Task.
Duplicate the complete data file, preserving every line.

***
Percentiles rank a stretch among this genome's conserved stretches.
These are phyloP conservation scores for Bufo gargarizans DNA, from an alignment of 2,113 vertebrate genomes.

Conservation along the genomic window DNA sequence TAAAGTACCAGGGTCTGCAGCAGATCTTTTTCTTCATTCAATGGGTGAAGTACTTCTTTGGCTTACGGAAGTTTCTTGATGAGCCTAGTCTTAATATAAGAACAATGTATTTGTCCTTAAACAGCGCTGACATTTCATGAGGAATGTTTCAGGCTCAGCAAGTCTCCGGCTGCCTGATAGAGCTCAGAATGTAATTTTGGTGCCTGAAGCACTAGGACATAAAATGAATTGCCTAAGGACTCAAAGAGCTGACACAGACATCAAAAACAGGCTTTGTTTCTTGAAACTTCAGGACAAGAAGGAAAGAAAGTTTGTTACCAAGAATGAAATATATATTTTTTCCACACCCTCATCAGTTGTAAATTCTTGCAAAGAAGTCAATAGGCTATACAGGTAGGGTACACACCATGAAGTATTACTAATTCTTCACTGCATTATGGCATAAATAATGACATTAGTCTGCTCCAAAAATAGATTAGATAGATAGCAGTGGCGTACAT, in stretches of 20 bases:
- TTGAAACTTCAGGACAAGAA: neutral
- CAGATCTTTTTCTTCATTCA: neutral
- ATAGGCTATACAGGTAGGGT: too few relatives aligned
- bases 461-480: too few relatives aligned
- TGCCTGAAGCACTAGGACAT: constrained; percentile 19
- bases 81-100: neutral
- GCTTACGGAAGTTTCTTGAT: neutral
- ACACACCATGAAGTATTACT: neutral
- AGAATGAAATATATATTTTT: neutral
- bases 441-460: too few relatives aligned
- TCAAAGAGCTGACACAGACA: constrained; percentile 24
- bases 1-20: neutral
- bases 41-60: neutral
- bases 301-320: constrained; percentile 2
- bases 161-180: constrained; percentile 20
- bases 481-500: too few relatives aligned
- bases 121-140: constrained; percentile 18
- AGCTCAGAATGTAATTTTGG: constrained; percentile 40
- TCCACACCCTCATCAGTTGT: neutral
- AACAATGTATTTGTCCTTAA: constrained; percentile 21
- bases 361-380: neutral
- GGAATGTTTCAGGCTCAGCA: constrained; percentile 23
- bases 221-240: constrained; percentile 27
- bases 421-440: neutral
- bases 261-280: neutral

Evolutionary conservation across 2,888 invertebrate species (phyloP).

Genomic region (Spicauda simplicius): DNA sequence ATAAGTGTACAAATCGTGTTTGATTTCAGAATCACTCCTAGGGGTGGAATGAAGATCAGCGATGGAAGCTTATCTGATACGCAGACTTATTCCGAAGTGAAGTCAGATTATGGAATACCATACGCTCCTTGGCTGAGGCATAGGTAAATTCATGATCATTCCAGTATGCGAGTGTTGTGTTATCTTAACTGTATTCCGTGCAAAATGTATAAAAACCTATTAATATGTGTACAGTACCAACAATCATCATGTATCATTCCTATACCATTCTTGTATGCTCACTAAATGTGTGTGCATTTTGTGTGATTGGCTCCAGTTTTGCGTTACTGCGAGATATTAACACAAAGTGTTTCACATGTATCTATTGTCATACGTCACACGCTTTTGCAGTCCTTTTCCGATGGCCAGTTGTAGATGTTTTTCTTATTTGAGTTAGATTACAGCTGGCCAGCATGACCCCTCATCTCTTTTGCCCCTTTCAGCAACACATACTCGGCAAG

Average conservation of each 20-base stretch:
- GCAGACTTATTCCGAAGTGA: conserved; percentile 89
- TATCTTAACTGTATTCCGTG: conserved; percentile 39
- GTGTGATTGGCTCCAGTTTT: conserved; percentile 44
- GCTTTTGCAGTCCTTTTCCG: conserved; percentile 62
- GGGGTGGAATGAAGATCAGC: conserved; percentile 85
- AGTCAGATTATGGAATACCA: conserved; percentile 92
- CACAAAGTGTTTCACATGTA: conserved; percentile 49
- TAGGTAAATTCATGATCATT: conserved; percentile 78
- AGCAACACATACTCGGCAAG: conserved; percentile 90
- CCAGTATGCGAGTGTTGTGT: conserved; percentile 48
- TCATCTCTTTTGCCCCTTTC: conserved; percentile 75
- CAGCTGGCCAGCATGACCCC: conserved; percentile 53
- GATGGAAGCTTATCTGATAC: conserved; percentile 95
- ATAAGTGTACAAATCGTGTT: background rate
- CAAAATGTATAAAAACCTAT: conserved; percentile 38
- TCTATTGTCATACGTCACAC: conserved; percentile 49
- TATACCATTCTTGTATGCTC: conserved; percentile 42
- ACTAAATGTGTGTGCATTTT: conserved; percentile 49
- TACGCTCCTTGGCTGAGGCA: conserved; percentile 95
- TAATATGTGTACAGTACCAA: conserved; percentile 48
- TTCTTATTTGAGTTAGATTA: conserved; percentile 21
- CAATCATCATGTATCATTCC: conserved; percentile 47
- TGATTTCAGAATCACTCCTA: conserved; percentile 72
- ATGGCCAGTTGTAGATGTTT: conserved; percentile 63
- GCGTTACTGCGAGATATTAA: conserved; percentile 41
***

Percentiles rank a stretch among this genome's conserved stretches.
These are phyloP conservation scores for Bufo gargarizans DNA, from an alignment of 2,113 vertebrate genomes.

Conservation along the genomic window DNA sequence TAAAGTACCAGGGTCTGCAGCAGATCTTTTTCTTCATTCAATGGGTGAAGTACTTCTTTGGCTTACGGAAGTTTCTTGATGAGCCTAGTCTTAATATAAGAACAATGTATTTGTCCTTAAACAGCGCTGACATTTCATGAGGAATGTTTCAGGCTCAGCAAGTCTCCGGCTGCCTGATAGAGCTCAGAATGTAATTTTGGTGCCTGAAGCACTAGGACATAAAATGAATTGCCTAAGGACTCAAAGAGCTGACACAGACATCAAAAACAGGCTTTGTTTCTTGAAACTTCAGGACAAGAAGGAAAGAAAGTTTGTTACCAAGAATGAAATATATATTTTTTCCACACCCTCATCAGTTGTAAATTCTTGCAAAGAAGTCAATAGGCTATACAGGTAGGGTACACACCATGAAGTATTACTAATTCTTCACTGCATTATGGCATAAATAATGACATTAGTCTGCTCCAAAAATAGATTAGATAGATAGCAGTGGCGTACAT, in stretches of 20 bases:
- TTGAAACTTCAGGACAAGAA: neutral
- CAGATCTTTTTCTTCATTCA: neutral
- ATAGGCTATACAGGTAGGGT: too few relatives aligned
- bases 461-480: too few relatives aligned
- TGCCTGAAGCACTAGGACAT: constrained; percentile 19
- bases 81-100: neutral
- GCTTACGGAAGTTTCTTGAT: neutral
- ACACACCATGAAGTATTACT: neutral
- AGAATGAAATATATATTTTT: neutral
- bases 441-460: too few relatives aligned
- TCAAAGAGCTGACACAGACA: constrained; percentile 24
- bases 1-20: neutral
- bases 41-60: neutral
- bases 301-320: constrained; percentile 2
- bases 161-180: constrained; percentile 20
- bases 481-500: too few relatives aligned
- bases 121-140: constrained; percentile 18
- AGCTCAGAATGTAATTTTGG: constrained; percentile 40
- TCCACACCCTCATCAGTTGT: neutral
- AACAATGTATTTGTCCTTAA: constrained; percentile 21
- bases 361-380: neutral
- GGAATGTTTCAGGCTCAGCA: constrained; percentile 23
- bases 221-240: constrained; percentile 27
- bases 421-440: neutral
- bases 261-280: neutral

Evolutionary conservation across 2,888 invertebrate species (phyloP).

Genomic region (Spicauda simplicius): DNA sequence ATAAGTGTACAAATCGTGTTTGATTTCAGAATCACTCCTAGGGGTGGAATGAAGATCAGCGATGGAAGCTTATCTGATACGCAGACTTATTCCGAAGTGAAGTCAGATTATGGAATACCATACGCTCCTTGGCTGAGGCATAGGTAAATTCATGATCATTCCAGTATGCGAGTGTTGTGTTATCTTAACTGTATTCCGTGCAAAATGTATAAAAACCTATTAATATGTGTACAGTACCAACAATCATCATGTATCATTCCTATACCATTCTTGTATGCTCACTAAATGTGTGTGCATTTTGTGTGATTGGCTCCAGTTTTGCGTTACTGCGAGATATTAACACAAAGTGTTTCACATGTATCTATTGTCATACGTCACACGCTTTTGCAGTCCTTTTCCGATGGCCAGTTGTAGATGTTTTTCTTATTTGAGTTAGATTACAGCTGGCCAGCATGACCCCTCATCTCTTTTGCCCCTTTCAGCAACACATACTCGGCAAG

Average conservation of each 20-base stretch:
- GCAGACTTATTCCGAAGTGA: conserved; percentile 89
- TATCTTAACTGTATTCCGTG: conserved; percentile 39
- GTGTGATTGGCTCCAGTTTT: conserved; percentile 44
- GCTTTTGCAGTCCTTTTCCG: conserved; percentile 62
- GGGGTGGAATGAAGATCAGC: conserved; percentile 85
- AGTCAGATTATGGAATACCA: conserved; percentile 92
- CACAAAGTGTTTCACATGTA: conserved; percentile 49
- TAGGTAAATTCATGATCATT: conserved; percentile 78
- AGCAACACATACTCGGCAAG: conserved; percentile 90
- CCAGTATGCGAGTGTTGTGT: conserved; percentile 48
- TCATCTCTTTTGCCCCTTTC: conserved; percentile 75
- CAGCTGGCCAGCATGACCCC: conserved; percentile 53
- GATGGAAGCTTATCTGATAC: conserved; percentile 95
- ATAAGTGTACAAATCGTGTT: background rate
- CAAAATGTATAAAAACCTAT: conserved; percentile 38
- TCTATTGTCATACGTCACAC: conserved; percentile 49
- TATACCATTCTTGTATGCTC: conserved; percentile 42
- ACTAAATGTGTGTGCATTTT: conserved; percentile 49
- TACGCTCCTTGGCTGAGGCA: conserved; percentile 95
- TAATATGTGTACAGTACCAA: conserved; percentile 48
- TTCTTATTTGAGTTAGATTA: conserved; percentile 21
- CAATCATCATGTATCATTCC: conserved; percentile 47
- TGATTTCAGAATCACTCCTA: conserved; percentile 72
- ATGGCCAGTTGTAGATGTTT: conserved; percentile 63
- GCGTTACTGCGAGATATTAA: conserved; percentile 41